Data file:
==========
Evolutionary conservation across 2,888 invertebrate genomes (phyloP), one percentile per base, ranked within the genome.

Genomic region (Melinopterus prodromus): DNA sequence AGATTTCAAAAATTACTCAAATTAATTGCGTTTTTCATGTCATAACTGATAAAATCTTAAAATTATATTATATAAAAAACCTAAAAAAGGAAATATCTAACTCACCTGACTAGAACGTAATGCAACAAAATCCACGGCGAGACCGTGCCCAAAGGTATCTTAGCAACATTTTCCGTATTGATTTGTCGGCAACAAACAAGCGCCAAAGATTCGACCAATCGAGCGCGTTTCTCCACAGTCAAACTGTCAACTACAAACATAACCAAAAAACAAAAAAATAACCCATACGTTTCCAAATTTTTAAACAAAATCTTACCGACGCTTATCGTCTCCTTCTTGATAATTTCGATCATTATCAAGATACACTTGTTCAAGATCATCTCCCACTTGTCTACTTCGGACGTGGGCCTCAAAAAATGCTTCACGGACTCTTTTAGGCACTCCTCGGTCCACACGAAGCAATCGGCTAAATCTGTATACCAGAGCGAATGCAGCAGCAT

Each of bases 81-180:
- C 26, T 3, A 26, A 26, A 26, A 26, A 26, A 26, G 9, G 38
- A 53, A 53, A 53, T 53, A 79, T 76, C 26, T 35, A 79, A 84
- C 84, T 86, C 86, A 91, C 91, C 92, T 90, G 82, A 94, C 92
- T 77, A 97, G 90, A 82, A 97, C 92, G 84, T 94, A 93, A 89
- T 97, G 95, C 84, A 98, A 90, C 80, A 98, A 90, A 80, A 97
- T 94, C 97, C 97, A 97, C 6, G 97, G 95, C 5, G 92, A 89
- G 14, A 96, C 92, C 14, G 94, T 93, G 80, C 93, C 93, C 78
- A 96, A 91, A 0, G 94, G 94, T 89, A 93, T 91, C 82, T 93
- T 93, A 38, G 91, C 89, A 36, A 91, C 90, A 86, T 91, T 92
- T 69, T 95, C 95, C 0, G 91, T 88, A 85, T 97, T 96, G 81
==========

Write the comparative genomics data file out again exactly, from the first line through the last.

Evolutionary conservation across 2,888 invertebrate genomes (phyloP), one percentile per base, ranked within the genome.

Genomic region (Melinopterus prodromus): DNA sequence AGATTTCAAAAATTACTCAAATTAATTGCGTTTTTCATGTCATAACTGATAAAATCTTAAAATTATATTATATAAAAAACCTAAAAAAGGAAATATCTAACTCACCTGACTAGAACGTAATGCAACAAAATCCACGGCGAGACCGTGCCCAAAGGTATCTTAGCAACATTTTCCGTATTGATTTGTCGGCAACAAACAAGCGCCAAAGATTCGACCAATCGAGCGCGTTTCTCCACAGTCAAACTGTCAACTACAAACATAACCAAAAAACAAAAAAATAACCCATACGTTTCCAAATTTTTAAACAAAATCTTACCGACGCTTATCGTCTCCTTCTTGATAATTTCGATCATTATCAAGATACACTTGTTCAAGATCATCTCCCACTTGTCTACTTCGGACGTGGGCCTCAAAAAATGCTTCACGGACTCTTTTAGGCACTCCTCGGTCCACACGAAGCAATCGGCTAAATCTGTATACCAGAGCGAATGCAGCAGCAT

Each of bases 81-180:
- C 26, T 3, A 26, A 26, A 26, A 26, A 26, A 26, G 9, G 38
- A 53, A 53, A 53, T 53, A 79, T 76, C 26, T 35, A 79, A 84
- C 84, T 86, C 86, A 91, C 91, C 92, T 90, G 82, A 94, C 92
- T 77, A 97, G 90, A 82, A 97, C 92, G 84, T 94, A 93, A 89
- T 97, G 95, C 84, A 98, A 90, C 80, A 98, A 90, A 80, A 97
- T 94, C 97, C 97, A 97, C 6, G 97, G 95, C 5, G 92, A 89
- G 14, A 96, C 92, C 14, G 94, T 93, G 80, C 93, C 93, C 78
- A 96, A 91, A 0, G 94, G 94, T 89, A 93, T 91, C 82, T 93
- T 93, A 38, G 91, C 89, A 36, A 91, C 90, A 86, T 91, T 92
- T 69, T 95, C 95, C 0, G 91, T 88, A 85, T 97, T 96, G 81